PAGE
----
Texas Nonsubscriber Insurance Market Insights

After more than a decade of hyper-competition that has driven soft (low premium) pricing from innovative insurers, the market for Texas injury benefit programs has experienced significant change in the past year. Since early 2019, we’ve seen some restraint in the availability of high coverage limits and first dollar defense. Pricing has also increased as underwriters become more selective in the risks they will insure. Here’s why:

Frequency Down, Severity Up. Claim frequency, nationally, continues to decline as workplaces become safer, but this can be offset by catastrophic injury claims that may be considerably more expensive with advancements in medical technology. Gratefully, this is saving lives and supporting greater post-injury functionality.

Market Consolidation. Several insurance companies and large wholesale brokers have exited the market or consolidated in recent years. Two insurers are now writing these Texas policies only if they also write supporting lines of business, like multistate workers’ compensation or other commercial insurance products. The good news is we still have other insurance markets that are strong, well-known and respected.

Direction on Cost. Premium rates have dropped in recent years, in part, due to lower workers’ compensation premiums (including some predatory pricing to lure employers back into the workers’ comp market). But, like other property and casualty markets, premium rate increases for this line of insurance have begun and may continue throughout 2020. Some insurance markets are also seeking more premium through:

  • Treating all written premium as 100% earned from policy inception, instead of pro rata adjustments upon payroll audit,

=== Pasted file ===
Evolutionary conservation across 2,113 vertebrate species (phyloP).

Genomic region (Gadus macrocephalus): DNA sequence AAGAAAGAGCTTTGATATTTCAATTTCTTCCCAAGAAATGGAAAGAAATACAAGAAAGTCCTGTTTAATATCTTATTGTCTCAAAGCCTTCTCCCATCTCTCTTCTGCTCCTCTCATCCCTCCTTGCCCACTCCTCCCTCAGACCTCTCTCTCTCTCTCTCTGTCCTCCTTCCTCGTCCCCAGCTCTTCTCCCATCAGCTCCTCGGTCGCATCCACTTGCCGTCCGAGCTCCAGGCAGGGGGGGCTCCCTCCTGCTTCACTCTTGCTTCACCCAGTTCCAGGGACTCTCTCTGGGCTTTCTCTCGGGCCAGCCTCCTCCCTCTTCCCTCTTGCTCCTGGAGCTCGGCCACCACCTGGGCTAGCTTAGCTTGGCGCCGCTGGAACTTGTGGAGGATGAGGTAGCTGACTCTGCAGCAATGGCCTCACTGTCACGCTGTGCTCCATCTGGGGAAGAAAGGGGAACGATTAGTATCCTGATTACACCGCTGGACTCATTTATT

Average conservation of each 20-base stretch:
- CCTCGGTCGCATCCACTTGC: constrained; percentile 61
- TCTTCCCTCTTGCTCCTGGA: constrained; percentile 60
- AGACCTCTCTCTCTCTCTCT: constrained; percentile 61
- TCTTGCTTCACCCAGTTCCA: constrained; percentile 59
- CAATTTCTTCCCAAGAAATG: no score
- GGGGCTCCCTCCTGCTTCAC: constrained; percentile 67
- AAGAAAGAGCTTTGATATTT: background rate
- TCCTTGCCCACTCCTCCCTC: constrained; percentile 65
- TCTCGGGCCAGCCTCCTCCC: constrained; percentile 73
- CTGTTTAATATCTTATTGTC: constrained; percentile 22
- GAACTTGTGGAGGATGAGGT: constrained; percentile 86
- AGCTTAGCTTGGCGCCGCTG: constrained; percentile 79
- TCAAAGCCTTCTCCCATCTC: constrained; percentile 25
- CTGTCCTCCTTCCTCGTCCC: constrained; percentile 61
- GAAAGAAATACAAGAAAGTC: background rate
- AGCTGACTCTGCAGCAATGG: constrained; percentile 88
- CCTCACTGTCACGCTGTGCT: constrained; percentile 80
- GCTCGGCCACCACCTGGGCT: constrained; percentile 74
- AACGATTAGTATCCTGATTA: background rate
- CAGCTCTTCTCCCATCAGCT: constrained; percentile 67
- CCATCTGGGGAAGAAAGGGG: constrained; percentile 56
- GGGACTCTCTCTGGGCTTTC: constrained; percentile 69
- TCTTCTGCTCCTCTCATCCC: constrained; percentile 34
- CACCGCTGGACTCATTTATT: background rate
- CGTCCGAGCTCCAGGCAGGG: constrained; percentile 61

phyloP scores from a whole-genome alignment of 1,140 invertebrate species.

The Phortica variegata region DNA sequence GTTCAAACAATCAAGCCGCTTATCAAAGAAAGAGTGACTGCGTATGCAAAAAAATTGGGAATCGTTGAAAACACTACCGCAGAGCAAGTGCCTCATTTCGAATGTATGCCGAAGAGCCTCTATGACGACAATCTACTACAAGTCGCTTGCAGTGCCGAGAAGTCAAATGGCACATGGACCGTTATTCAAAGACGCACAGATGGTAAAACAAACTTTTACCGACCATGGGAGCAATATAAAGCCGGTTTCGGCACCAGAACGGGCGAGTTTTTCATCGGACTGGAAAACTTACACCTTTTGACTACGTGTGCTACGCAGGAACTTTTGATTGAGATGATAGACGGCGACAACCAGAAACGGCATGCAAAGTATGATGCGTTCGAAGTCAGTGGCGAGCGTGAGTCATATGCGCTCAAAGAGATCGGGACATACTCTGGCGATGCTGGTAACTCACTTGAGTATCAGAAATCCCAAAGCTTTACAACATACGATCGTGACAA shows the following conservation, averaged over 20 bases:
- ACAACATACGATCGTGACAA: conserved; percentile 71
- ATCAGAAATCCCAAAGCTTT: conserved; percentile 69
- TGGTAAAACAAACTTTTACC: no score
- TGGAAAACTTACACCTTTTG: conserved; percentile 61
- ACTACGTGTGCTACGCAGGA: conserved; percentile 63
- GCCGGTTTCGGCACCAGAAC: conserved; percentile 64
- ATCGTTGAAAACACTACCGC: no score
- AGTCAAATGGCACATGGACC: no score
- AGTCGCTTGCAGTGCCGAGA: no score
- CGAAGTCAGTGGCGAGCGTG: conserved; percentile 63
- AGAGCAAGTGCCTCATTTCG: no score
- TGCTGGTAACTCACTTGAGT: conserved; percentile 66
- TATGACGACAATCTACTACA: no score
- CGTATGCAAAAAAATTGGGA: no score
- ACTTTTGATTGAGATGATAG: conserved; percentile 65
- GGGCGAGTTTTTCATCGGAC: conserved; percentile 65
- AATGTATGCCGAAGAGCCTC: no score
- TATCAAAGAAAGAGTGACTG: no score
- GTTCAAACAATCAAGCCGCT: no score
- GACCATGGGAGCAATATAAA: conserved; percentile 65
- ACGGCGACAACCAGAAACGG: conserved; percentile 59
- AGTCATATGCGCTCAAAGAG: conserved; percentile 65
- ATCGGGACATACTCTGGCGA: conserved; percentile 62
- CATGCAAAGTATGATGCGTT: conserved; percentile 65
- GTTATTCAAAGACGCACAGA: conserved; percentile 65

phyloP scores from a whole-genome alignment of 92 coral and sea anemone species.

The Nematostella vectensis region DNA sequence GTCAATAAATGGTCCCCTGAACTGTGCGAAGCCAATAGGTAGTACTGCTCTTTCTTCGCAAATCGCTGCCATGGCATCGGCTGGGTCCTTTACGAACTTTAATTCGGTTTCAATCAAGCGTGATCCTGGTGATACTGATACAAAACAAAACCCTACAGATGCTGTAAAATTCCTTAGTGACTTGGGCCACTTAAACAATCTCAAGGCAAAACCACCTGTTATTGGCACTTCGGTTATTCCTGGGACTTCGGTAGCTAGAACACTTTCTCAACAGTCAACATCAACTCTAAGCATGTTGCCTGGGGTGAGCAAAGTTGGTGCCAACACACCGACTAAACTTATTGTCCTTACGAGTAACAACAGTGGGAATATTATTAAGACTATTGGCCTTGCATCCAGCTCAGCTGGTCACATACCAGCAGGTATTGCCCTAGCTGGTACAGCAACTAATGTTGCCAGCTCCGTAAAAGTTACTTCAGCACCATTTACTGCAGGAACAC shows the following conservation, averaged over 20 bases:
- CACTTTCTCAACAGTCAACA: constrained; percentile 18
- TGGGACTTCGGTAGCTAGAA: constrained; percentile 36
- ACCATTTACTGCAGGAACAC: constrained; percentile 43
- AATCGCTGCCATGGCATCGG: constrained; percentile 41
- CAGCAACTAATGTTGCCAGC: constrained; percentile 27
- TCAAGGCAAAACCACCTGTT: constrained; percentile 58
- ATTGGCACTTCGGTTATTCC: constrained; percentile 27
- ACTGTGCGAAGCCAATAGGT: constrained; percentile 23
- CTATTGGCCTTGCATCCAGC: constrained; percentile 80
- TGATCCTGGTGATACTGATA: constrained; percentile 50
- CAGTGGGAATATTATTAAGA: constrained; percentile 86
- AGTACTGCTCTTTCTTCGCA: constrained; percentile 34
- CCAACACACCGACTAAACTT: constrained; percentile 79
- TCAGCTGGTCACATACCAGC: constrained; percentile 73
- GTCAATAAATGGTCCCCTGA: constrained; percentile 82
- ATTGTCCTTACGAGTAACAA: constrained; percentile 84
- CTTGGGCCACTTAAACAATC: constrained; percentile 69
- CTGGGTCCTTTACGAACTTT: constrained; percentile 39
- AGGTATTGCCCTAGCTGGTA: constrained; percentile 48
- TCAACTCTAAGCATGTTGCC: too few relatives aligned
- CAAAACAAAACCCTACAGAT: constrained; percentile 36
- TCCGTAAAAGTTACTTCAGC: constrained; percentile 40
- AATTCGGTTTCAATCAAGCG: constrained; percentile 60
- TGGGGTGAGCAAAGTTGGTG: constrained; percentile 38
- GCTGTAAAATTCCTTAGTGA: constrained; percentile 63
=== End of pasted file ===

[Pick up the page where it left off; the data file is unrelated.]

• Removing the $60,000 cap on payroll for premium computation, and
  • Increasing premium rates when employers increase ERISA benefit plan limits. 

Working Together to Promote Market Health. To maintain the health of this alternative insurance marketplace, employers, insurance companies and service providers must continue to collaborate on and advance:

  1. Injury prevention and claim handling innovation to improve injured worker outcomes, and thereby, reduce rising medical costs on catastrophic claims, loss adjustment expenses and litigation (no other insurance market has the ability to innovate and implement faster),
  2. Improving public clarity and credibility of Texas injury benefit programs through membership and active engagement in the Association for Responsible Alternatives to Workers’ Compensation and QCARE, which supports reputation management AND enhanced defense of negligence liability claims for designated programs, and
  3. Grow the Texas injury benefit market and insurance premium volume by further improving employer and insurance agent education, and finding other innovative ways to attract employer and injured worker support for this market’s clear advantages of:
    1. Faster access to the best medical providers,
    2. Better medical outcomes,
    3. Improved benefits, and
    4. Lower total cost of risk, particularly for employers with any claim frequency.